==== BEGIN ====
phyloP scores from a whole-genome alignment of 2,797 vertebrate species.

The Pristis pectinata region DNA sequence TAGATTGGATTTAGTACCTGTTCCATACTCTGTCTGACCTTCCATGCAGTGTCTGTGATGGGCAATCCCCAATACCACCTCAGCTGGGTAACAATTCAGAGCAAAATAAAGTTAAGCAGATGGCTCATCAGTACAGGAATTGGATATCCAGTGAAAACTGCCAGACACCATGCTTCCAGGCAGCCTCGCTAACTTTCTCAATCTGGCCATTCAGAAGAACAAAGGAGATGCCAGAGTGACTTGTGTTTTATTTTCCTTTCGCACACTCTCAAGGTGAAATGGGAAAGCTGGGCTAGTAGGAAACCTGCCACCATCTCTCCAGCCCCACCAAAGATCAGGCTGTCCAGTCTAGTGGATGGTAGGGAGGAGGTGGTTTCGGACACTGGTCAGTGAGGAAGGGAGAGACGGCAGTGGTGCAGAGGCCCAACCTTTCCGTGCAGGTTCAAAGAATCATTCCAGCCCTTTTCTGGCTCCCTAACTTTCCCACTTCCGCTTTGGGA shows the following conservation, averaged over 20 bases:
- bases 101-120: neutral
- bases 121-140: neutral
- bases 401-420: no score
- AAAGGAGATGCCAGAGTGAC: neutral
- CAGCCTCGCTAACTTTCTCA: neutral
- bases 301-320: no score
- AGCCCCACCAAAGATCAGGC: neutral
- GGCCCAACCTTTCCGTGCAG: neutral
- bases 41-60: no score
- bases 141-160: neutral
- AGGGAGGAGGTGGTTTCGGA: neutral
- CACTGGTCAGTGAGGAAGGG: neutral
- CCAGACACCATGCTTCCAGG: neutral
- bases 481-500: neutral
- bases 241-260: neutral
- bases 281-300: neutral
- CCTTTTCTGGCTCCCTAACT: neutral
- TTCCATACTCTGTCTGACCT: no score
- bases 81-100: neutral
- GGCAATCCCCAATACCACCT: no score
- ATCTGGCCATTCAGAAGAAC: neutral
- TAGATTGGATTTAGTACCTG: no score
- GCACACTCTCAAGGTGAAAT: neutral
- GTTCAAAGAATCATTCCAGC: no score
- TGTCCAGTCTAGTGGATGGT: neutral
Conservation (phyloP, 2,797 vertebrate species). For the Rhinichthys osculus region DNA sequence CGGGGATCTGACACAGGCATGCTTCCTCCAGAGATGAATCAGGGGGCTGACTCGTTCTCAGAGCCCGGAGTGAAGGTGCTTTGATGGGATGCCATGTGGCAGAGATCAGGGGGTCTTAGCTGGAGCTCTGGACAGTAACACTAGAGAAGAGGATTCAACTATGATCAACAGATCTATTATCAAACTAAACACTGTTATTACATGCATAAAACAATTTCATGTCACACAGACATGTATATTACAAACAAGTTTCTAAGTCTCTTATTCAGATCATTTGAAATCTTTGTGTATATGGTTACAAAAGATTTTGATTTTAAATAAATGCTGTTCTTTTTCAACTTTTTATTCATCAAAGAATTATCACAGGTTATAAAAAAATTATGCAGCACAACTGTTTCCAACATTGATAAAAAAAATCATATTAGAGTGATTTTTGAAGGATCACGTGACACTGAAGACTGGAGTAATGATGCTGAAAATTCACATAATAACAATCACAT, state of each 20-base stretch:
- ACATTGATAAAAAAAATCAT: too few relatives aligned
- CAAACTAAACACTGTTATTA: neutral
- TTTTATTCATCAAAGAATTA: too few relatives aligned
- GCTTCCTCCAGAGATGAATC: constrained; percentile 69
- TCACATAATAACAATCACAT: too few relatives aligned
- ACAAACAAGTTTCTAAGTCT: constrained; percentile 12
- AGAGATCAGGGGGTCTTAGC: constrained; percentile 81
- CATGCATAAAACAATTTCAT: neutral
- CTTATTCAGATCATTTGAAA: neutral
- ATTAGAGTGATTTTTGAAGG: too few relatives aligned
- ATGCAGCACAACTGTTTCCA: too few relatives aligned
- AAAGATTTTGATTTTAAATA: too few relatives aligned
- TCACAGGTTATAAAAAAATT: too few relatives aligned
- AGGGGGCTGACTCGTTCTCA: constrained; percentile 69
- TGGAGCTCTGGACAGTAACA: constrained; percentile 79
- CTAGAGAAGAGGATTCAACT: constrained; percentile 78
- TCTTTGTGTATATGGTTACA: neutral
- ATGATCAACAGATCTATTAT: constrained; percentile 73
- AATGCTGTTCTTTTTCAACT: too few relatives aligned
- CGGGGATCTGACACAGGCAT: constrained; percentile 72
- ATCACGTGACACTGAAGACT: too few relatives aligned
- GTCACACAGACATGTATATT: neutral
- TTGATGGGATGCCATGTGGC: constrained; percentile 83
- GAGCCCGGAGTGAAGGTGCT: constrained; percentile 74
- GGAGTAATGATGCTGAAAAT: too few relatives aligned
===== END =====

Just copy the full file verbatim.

phyloP scores from a whole-genome alignment of 2,797 vertebrate species.

The Pristis pectinata region DNA sequence TAGATTGGATTTAGTACCTGTTCCATACTCTGTCTGACCTTCCATGCAGTGTCTGTGATGGGCAATCCCCAATACCACCTCAGCTGGGTAACAATTCAGAGCAAAATAAAGTTAAGCAGATGGCTCATCAGTACAGGAATTGGATATCCAGTGAAAACTGCCAGACACCATGCTTCCAGGCAGCCTCGCTAACTTTCTCAATCTGGCCATTCAGAAGAACAAAGGAGATGCCAGAGTGACTTGTGTTTTATTTTCCTTTCGCACACTCTCAAGGTGAAATGGGAAAGCTGGGCTAGTAGGAAACCTGCCACCATCTCTCCAGCCCCACCAAAGATCAGGCTGTCCAGTCTAGTGGATGGTAGGGAGGAGGTGGTTTCGGACACTGGTCAGTGAGGAAGGGAGAGACGGCAGTGGTGCAGAGGCCCAACCTTTCCGTGCAGGTTCAAAGAATCATTCCAGCCCTTTTCTGGCTCCCTAACTTTCCCACTTCCGCTTTGGGA shows the following conservation, averaged over 20 bases:
- bases 101-120: neutral
- bases 121-140: neutral
- bases 401-420: no score
- AAAGGAGATGCCAGAGTGAC: neutral
- CAGCCTCGCTAACTTTCTCA: neutral
- bases 301-320: no score
- AGCCCCACCAAAGATCAGGC: neutral
- GGCCCAACCTTTCCGTGCAG: neutral
- bases 41-60: no score
- bases 141-160: neutral
- AGGGAGGAGGTGGTTTCGGA: neutral
- CACTGGTCAGTGAGGAAGGG: neutral
- CCAGACACCATGCTTCCAGG: neutral
- bases 481-500: neutral
- bases 241-260: neutral
- bases 281-300: neutral
- CCTTTTCTGGCTCCCTAACT: neutral
- TTCCATACTCTGTCTGACCT: no score
- bases 81-100: neutral
- GGCAATCCCCAATACCACCT: no score
- ATCTGGCCATTCAGAAGAAC: neutral
- TAGATTGGATTTAGTACCTG: no score
- GCACACTCTCAAGGTGAAAT: neutral
- GTTCAAAGAATCATTCCAGC: no score
- TGTCCAGTCTAGTGGATGGT: neutral
Conservation (phyloP, 2,797 vertebrate species). For the Rhinichthys osculus region DNA sequence CGGGGATCTGACACAGGCATGCTTCCTCCAGAGATGAATCAGGGGGCTGACTCGTTCTCAGAGCCCGGAGTGAAGGTGCTTTGATGGGATGCCATGTGGCAGAGATCAGGGGGTCTTAGCTGGAGCTCTGGACAGTAACACTAGAGAAGAGGATTCAACTATGATCAACAGATCTATTATCAAACTAAACACTGTTATTACATGCATAAAACAATTTCATGTCACACAGACATGTATATTACAAACAAGTTTCTAAGTCTCTTATTCAGATCATTTGAAATCTTTGTGTATATGGTTACAAAAGATTTTGATTTTAAATAAATGCTGTTCTTTTTCAACTTTTTATTCATCAAAGAATTATCACAGGTTATAAAAAAATTATGCAGCACAACTGTTTCCAACATTGATAAAAAAAATCATATTAGAGTGATTTTTGAAGGATCACGTGACACTGAAGACTGGAGTAATGATGCTGAAAATTCACATAATAACAATCACAT, state of each 20-base stretch:
- ACATTGATAAAAAAAATCAT: too few relatives aligned
- CAAACTAAACACTGTTATTA: neutral
- TTTTATTCATCAAAGAATTA: too few relatives aligned
- GCTTCCTCCAGAGATGAATC: constrained; percentile 69
- TCACATAATAACAATCACAT: too few relatives aligned
- ACAAACAAGTTTCTAAGTCT: constrained; percentile 12
- AGAGATCAGGGGGTCTTAGC: constrained; percentile 81
- CATGCATAAAACAATTTCAT: neutral
- CTTATTCAGATCATTTGAAA: neutral
- ATTAGAGTGATTTTTGAAGG: too few relatives aligned
- ATGCAGCACAACTGTTTCCA: too few relatives aligned
- AAAGATTTTGATTTTAAATA: too few relatives aligned
- TCACAGGTTATAAAAAAATT: too few relatives aligned
- AGGGGGCTGACTCGTTCTCA: constrained; percentile 69
- TGGAGCTCTGGACAGTAACA: constrained; percentile 79
- CTAGAGAAGAGGATTCAACT: constrained; percentile 78
- TCTTTGTGTATATGGTTACA: neutral
- ATGATCAACAGATCTATTAT: constrained; percentile 73
- AATGCTGTTCTTTTTCAACT: too few relatives aligned
- CGGGGATCTGACACAGGCAT: constrained; percentile 72
- ATCACGTGACACTGAAGACT: too few relatives aligned
- GTCACACAGACATGTATATT: neutral
- TTGATGGGATGCCATGTGGC: constrained; percentile 83
- GAGCCCGGAGTGAAGGTGCT: constrained; percentile 74
- GGAGTAATGATGCTGAAAAT: too few relatives aligned